Trying To Save A Broke City : Planet Money The governor appointed David Unkovic to save Harrisburg. Now he's being sued by some of the town's residents.

Trying To Save A Broke City

Trying To Save A Broke City

  • Download
  • <iframe src="" width="100%" height="290" frameborder="0" scrolling="no" title="NPR embedded audio player">
  • Transcript

David Unkovic makes his case. Christine Baker/The Patriot-News hide caption

toggle caption
Christine Baker/The Patriot-News

David Unkovic makes his case.

Christine Baker/The Patriot-News

This is the second of two stories we're doing today about Harrisburg. Read the first story here.

Harrisburg is broke.

The Pennsylvania city is deep in debt. It's still spending more than it takes in. And, as David Unkovic described it to me last week, there's a cash-flow problem.

The governor of Pennsylvania decided Harrisburg can't manage its own finances, and appointed Unkovic as the city's receiver. Unkovic is supposed to be the solution to the city's financial woes. But he wouldn't put it that way.

He's a gentle, soft-spoken guy who's lived in Pennsylvania his whole life. And being the receiver for a broke town is a pretty lonely job.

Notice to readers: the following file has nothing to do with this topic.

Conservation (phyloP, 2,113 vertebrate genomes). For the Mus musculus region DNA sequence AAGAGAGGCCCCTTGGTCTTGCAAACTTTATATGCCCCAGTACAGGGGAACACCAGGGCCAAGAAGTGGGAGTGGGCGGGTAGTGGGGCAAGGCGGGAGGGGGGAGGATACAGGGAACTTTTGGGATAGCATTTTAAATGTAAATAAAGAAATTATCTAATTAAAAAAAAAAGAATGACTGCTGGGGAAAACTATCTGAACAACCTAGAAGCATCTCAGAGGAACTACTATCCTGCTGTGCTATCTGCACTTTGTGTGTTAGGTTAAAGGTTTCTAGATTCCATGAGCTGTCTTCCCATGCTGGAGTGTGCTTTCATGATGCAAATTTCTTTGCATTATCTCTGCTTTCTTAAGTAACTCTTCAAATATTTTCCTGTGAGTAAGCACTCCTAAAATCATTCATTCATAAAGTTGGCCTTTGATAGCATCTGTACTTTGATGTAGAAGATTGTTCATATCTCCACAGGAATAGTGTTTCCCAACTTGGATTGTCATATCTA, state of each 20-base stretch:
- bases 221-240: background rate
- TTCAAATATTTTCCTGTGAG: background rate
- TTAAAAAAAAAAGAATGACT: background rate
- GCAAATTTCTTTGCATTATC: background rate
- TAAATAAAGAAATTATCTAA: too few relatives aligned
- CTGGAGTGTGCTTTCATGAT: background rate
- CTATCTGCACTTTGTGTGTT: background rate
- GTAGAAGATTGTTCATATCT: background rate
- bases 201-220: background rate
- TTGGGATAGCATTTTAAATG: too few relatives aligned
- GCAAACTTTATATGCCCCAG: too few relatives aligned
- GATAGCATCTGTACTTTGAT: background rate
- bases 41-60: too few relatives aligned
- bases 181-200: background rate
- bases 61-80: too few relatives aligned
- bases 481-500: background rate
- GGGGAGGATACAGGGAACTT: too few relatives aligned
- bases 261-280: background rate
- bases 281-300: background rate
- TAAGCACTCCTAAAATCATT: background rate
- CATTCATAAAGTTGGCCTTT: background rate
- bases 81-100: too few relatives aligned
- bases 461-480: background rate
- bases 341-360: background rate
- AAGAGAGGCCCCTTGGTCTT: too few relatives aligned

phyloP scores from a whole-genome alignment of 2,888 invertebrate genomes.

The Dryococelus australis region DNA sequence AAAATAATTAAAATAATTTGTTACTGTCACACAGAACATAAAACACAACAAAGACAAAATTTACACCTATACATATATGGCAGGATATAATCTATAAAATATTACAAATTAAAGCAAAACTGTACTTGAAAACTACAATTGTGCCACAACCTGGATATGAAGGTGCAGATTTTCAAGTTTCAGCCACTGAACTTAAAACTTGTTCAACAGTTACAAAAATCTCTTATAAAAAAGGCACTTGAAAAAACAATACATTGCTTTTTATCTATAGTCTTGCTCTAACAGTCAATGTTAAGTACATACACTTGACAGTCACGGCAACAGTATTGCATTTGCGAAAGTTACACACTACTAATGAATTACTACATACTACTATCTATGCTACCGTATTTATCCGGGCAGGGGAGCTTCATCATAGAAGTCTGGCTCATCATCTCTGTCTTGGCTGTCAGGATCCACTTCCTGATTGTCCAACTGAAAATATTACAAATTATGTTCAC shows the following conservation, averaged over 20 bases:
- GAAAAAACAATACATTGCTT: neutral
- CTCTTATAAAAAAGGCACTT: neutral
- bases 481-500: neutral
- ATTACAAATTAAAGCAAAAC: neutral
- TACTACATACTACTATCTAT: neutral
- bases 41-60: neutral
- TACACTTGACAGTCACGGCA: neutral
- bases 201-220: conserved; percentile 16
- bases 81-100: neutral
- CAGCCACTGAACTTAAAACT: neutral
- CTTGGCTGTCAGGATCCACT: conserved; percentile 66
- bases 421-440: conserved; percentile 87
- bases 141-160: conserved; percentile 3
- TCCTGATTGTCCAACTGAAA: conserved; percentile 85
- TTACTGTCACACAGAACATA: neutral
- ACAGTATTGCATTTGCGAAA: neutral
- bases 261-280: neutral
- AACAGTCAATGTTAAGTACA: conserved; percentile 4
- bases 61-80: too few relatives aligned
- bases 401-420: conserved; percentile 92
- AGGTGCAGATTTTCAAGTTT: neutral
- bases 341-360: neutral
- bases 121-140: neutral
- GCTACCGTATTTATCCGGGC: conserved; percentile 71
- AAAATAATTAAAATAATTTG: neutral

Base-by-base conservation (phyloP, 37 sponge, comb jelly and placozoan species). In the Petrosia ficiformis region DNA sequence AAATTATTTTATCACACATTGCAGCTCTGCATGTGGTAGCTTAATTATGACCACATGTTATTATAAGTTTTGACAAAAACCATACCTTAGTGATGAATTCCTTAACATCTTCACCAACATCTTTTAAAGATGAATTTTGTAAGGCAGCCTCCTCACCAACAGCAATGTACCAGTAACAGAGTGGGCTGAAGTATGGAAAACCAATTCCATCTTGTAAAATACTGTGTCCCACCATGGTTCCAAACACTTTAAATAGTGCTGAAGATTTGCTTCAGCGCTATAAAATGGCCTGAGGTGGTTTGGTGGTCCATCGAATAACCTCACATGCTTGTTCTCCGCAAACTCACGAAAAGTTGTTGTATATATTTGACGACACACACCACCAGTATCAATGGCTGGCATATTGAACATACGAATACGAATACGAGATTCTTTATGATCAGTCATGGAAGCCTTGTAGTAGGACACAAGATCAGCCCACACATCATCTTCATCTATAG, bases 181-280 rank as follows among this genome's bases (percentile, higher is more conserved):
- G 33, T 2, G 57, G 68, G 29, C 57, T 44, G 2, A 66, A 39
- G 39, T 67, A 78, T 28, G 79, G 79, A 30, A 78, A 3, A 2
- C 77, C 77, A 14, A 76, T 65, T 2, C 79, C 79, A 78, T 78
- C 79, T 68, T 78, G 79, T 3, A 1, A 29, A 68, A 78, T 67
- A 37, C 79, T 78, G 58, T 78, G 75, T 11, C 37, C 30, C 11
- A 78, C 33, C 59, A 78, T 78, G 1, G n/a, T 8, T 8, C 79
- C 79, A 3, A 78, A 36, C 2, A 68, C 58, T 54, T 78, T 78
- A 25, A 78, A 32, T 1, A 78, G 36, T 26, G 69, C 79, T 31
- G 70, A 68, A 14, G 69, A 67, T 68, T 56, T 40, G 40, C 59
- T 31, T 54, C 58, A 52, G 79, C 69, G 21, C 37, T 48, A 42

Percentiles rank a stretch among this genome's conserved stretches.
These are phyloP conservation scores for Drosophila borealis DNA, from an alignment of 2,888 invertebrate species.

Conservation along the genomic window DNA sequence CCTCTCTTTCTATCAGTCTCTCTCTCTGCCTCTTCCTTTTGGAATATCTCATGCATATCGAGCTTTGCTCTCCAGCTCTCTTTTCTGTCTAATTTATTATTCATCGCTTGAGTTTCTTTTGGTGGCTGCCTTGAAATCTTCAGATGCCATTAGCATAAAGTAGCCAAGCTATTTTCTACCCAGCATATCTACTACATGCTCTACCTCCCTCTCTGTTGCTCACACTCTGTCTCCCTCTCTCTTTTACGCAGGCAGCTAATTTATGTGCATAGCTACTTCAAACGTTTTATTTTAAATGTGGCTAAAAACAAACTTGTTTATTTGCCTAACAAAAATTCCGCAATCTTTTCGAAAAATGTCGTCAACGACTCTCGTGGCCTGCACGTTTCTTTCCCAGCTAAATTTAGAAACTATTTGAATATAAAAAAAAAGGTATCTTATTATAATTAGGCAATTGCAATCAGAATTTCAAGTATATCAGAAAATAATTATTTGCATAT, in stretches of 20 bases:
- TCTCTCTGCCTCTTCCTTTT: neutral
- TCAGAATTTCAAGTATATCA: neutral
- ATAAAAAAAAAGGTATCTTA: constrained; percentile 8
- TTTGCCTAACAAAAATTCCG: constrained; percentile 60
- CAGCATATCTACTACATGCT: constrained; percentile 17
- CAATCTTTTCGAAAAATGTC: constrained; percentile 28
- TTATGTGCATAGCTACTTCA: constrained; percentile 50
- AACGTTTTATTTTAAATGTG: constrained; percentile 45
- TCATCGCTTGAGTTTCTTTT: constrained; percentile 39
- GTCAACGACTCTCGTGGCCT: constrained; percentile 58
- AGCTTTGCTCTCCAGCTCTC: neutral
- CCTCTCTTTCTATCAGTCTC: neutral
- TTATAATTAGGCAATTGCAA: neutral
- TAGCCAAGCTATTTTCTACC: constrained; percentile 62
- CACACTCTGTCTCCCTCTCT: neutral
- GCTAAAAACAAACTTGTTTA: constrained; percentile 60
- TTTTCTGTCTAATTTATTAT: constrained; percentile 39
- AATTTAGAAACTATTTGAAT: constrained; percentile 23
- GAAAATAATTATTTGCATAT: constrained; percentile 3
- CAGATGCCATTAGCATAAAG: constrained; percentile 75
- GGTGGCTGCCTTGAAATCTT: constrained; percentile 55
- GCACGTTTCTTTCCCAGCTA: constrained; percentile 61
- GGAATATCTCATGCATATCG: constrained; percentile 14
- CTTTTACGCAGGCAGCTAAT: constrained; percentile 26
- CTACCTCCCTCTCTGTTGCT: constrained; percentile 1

"The unfortunate situation is there's simply not enough money to pay for everything," he says.

Last week, he decided to skip the city's regular debt payment so that the police and firefighters could get paid.

But the head of the firefighters union, Eric Jenkins, is still suing Unkovic, arguing that having a technocrat in charge of an American city is undemocratic. Nevin Mindlin, another plaintiff in the suit, says it isn't personal.

"Unkovic as a human being seems like a very decent soul," Mindlin says. Then he quotes Patrick Henry: "Suffer not thyself to be betrayed by a kiss."

Unkovic has to figure out what to sell off, who to pay, and who not to pay. The longer this takes, the harder it is for Harrisburg to clear its debts. New payments are coming due all the time.

Unkovic is pushing hard for cutting spending, selling off city assets, asking creditors for a break. He hopes that his plan will serve as a model to help out other struggling cities — in New York, California, Michigan.

But he also called Harrisburg a house of cards that's finally come tumbling down.